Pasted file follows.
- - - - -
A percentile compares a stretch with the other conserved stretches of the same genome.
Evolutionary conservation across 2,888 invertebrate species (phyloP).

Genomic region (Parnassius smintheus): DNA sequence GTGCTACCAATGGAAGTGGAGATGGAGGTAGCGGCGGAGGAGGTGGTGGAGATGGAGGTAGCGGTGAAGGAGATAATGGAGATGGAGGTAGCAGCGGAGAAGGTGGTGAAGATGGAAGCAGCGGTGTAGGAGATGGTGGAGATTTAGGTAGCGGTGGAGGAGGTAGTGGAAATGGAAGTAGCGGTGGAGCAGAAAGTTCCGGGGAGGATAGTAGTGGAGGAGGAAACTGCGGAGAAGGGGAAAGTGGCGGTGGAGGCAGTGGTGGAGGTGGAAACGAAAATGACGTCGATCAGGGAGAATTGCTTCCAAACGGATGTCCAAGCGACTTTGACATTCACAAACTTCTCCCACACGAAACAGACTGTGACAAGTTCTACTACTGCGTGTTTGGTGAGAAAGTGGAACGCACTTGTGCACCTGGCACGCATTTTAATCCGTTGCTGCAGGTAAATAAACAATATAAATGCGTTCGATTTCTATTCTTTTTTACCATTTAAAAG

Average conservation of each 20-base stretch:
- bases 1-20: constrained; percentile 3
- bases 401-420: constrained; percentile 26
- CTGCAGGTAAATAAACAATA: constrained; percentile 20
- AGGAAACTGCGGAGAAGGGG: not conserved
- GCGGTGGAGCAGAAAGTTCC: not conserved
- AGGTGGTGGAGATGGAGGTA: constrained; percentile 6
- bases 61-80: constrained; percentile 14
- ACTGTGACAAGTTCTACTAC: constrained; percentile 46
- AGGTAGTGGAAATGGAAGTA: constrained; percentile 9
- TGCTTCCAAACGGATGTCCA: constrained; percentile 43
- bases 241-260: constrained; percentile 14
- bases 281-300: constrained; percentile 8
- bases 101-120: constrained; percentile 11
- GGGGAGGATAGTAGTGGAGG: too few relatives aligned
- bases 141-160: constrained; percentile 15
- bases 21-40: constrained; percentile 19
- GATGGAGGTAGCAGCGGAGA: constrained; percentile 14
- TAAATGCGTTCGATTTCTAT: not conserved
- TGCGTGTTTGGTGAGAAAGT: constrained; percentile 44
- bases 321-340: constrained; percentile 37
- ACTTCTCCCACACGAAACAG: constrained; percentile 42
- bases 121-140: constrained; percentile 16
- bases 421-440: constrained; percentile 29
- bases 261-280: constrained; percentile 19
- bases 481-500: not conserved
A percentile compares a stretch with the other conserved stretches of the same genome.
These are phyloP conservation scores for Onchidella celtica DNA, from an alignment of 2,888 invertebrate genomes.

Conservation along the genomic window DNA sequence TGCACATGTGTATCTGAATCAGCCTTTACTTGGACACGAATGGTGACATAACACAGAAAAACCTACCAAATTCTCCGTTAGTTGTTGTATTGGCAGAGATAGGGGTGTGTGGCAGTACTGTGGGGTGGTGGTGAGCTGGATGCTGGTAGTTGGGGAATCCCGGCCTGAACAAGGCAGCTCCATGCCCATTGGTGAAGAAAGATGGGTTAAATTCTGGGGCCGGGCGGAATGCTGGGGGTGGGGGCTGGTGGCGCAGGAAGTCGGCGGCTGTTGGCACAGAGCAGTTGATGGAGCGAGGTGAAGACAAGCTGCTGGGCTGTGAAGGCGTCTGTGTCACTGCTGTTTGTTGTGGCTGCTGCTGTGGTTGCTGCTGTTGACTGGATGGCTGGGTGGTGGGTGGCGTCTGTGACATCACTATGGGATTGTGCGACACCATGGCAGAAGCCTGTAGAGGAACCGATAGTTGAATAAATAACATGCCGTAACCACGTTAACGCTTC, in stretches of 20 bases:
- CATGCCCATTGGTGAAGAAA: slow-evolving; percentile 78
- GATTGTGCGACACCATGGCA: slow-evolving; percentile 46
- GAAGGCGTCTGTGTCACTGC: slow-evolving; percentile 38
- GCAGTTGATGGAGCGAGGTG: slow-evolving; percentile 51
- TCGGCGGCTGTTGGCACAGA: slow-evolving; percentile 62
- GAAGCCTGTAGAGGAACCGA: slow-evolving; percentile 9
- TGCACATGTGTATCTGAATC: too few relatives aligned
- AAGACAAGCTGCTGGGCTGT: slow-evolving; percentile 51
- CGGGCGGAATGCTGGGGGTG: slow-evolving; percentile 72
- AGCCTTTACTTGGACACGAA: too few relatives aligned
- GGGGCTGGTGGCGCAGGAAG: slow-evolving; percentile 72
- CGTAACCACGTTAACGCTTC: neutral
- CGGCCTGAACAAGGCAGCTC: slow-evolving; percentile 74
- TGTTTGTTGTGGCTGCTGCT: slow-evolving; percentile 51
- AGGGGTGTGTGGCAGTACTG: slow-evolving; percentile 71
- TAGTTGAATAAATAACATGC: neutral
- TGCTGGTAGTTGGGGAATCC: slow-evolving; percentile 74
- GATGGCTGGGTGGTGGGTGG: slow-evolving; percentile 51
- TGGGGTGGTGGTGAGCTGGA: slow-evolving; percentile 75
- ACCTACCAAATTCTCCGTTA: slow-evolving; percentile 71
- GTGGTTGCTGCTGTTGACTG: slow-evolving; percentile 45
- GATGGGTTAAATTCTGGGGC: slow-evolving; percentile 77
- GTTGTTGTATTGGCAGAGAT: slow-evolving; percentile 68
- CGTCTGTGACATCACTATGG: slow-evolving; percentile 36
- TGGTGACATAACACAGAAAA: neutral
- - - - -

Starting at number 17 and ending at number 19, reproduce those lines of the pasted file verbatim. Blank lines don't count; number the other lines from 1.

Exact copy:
- bases 101-120: constrained; percentile 11
- GGGGAGGATAGTAGTGGAGG: too few relatives aligned
- bases 141-160: constrained; percentile 15